Scammers dance away with $10K in Royal Winnipeg Ballet fraud scheme

The Royal Winnipeg Ballet is out an estimated $10,000 thanks to online scammers targeting its annual Nutcracker production.

The RWB says scammers were using stolen credit cards to buy tickets to the popular holiday event, then reselling the tickets on third-party sites.

The scammers then absconded with the cash and the ballet lost out on the ticket money, which was refunded to the owners of the stolen cards.

RWB spokesperson Jocelyn Unrau told 680 CJOB’s Connecting Winnipeg that buying from third-party sites might seem like a good deal, but it’s always best to buy directly from the ballet’s own box office to avoid any potential for fraud.

“We’re just cautioning people to practice a lot of diligence when they’re shopping online for tickets,” Unrau said.

“The RWB, along with a few other arts organizations …we’re lucky enough to be able to operate our own box offices, which allows a high level of personal customer service and also employing local people here in Winnipeg and Manitoba.”

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Unrau said third-party sellers often show up in online search results ahead of the organizations themselves, and would-be customers should take an extra few seconds to make sure they’re buying from a legitimate source.

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“Whenever you can, just sort of scroll a little bit further before you purchase your tickets and (make sure you) get them directly from organizations.”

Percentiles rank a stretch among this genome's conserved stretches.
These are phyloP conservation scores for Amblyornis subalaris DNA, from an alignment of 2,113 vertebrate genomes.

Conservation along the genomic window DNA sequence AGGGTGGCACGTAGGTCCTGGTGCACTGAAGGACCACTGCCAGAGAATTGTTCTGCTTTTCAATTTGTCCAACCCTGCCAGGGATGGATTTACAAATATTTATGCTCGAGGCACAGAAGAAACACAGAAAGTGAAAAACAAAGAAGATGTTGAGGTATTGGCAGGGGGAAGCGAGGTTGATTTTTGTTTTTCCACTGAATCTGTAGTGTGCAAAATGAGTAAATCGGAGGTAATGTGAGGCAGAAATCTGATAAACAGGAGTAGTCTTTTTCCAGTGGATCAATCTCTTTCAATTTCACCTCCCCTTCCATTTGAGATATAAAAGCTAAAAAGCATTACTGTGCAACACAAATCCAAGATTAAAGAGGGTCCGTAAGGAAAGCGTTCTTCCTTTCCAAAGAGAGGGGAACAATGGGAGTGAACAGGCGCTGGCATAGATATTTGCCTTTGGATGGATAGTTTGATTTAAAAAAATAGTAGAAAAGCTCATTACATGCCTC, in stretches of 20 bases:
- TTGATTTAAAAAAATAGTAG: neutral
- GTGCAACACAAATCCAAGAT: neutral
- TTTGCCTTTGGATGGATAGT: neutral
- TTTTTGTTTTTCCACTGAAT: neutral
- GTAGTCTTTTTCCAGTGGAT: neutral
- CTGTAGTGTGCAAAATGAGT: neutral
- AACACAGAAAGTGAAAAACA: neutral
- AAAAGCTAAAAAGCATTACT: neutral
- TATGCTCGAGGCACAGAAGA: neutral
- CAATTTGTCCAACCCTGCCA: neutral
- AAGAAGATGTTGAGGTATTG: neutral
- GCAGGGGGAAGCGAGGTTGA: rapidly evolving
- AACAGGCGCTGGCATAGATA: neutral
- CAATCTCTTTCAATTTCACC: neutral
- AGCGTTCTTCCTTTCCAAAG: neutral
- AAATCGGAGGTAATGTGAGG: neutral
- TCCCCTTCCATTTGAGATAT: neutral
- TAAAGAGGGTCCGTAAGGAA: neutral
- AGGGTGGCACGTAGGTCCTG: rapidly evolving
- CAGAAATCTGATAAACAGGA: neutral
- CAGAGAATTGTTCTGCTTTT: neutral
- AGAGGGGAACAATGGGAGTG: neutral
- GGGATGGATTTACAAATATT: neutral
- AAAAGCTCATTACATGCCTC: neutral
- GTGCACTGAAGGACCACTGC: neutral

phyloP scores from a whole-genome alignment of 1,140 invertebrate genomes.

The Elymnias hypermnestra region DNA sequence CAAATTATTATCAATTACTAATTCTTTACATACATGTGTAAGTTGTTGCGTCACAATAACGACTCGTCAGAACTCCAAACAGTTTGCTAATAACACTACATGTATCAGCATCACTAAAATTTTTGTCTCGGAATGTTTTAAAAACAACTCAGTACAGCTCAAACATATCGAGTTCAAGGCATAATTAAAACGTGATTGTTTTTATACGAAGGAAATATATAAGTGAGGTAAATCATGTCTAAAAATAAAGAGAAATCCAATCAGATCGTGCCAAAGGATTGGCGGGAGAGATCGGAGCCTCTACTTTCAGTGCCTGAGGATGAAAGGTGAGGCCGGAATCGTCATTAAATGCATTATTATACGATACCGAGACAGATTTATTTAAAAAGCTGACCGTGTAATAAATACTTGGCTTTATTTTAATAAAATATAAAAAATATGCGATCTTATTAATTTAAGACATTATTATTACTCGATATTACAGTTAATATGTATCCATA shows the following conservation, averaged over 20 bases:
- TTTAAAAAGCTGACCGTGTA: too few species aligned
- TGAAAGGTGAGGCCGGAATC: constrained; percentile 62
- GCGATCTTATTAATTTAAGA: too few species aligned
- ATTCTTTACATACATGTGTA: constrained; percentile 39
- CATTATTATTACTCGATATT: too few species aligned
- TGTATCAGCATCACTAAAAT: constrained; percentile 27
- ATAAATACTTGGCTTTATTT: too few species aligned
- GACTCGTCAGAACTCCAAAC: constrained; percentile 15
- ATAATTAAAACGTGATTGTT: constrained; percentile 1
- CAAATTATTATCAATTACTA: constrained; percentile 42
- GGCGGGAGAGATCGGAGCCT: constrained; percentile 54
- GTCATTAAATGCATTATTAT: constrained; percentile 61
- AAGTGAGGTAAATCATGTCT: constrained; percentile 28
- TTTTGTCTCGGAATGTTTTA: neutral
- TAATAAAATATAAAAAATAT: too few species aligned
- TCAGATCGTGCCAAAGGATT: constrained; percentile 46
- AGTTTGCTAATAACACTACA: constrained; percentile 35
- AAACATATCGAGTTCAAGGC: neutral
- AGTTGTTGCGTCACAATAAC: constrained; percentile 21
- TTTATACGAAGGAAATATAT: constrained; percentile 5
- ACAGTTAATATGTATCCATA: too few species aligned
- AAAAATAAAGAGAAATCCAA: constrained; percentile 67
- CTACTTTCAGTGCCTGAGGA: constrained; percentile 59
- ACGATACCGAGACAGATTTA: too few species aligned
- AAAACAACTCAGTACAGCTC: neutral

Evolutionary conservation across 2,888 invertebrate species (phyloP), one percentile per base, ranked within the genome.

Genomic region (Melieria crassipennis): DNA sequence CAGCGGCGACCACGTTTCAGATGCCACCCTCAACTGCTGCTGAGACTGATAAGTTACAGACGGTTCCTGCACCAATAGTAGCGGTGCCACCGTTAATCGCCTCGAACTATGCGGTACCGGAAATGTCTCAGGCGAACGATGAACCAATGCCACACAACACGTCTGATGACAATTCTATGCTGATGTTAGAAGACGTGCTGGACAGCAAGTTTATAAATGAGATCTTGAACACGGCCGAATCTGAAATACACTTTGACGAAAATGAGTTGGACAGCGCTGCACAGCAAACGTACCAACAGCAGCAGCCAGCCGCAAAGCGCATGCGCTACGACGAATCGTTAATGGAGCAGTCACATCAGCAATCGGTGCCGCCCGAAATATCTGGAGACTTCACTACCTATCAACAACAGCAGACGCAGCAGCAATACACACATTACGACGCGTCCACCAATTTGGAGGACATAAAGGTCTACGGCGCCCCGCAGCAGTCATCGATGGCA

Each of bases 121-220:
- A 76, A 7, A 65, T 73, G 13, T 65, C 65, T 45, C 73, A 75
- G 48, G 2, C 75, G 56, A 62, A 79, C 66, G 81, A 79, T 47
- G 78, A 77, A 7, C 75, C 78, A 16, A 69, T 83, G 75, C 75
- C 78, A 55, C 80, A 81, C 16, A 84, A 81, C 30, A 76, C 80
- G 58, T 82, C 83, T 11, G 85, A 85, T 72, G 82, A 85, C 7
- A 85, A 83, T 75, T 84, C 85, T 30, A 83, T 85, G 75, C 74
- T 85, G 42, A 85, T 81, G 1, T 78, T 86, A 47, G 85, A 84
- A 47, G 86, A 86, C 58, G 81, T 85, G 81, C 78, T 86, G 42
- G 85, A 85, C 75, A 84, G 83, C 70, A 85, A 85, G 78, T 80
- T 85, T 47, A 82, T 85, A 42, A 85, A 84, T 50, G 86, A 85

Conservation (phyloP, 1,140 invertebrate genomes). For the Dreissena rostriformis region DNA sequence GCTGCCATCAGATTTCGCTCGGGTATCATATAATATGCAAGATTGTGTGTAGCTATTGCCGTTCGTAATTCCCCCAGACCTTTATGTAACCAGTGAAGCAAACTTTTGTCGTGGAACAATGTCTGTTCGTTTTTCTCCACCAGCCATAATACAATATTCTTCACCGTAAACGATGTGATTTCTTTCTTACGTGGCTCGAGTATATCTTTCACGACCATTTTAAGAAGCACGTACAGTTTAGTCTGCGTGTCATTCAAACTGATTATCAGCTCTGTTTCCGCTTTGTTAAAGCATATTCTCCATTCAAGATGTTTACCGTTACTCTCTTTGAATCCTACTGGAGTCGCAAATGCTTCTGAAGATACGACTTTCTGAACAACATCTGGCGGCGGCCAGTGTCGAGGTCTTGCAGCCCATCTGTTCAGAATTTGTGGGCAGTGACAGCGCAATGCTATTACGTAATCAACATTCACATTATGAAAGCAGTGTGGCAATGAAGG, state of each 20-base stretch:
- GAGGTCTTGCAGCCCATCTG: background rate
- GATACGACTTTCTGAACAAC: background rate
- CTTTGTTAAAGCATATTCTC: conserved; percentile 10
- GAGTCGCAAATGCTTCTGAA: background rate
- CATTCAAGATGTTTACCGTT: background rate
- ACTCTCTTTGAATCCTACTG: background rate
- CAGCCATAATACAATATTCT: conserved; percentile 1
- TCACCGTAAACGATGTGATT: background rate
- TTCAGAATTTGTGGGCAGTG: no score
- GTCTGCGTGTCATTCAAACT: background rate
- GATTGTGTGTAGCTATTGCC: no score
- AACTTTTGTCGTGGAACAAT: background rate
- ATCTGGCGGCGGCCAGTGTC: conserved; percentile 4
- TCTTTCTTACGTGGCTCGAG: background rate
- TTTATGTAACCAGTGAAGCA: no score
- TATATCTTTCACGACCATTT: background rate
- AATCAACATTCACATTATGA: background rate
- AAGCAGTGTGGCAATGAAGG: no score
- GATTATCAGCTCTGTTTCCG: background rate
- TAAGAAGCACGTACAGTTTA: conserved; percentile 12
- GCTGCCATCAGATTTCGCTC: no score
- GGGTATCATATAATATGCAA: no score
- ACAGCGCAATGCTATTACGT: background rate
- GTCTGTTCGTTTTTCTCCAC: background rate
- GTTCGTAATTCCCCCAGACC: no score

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According to technology analyst Carmi Levy, these types of scams aren’t new, but the perpetrators in cases like these are improving their abilities to rip consumers off.

“It’s certainly becoming more prevalent. We’re seeing more instances of it,” Levy told 680 CJOB’s The Jim Toth Show.

“The technology that cybercriminals use to fake us into believing we’re dealing with a legitimate ticket selling entity when in fact it is not — they’re getting better tools, they’re getting better at their malevolent criminal craft.

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“The result is if you’re a consumer and you want to go to the Royal Winnipeg Ballet, or to a Jets game — whatever it is that you want to go see — it’s becoming harder and harder to discern between a legitimate place to buy (tickets) and a non-legitimate place.”

In tough economic times, Levy said, everyone is looking for a deal, but the old adage is still relevant today: If it looks too good to be true, it probably is.

While third-party resellers are becoming adept at disguising their websites as legitimate ones, diligent consumers can root out the scams.

“Make sure that you know who you are connecting to and where you are buying from, Levy said. “It isn’t some other website, it isn’t Facebook marketplace, it isn’t eBay, it isn’t some link that I found on social media where someone says I can get a screaming deal on a ticket… let’s just cut third-party options out of our vocabulary here.”

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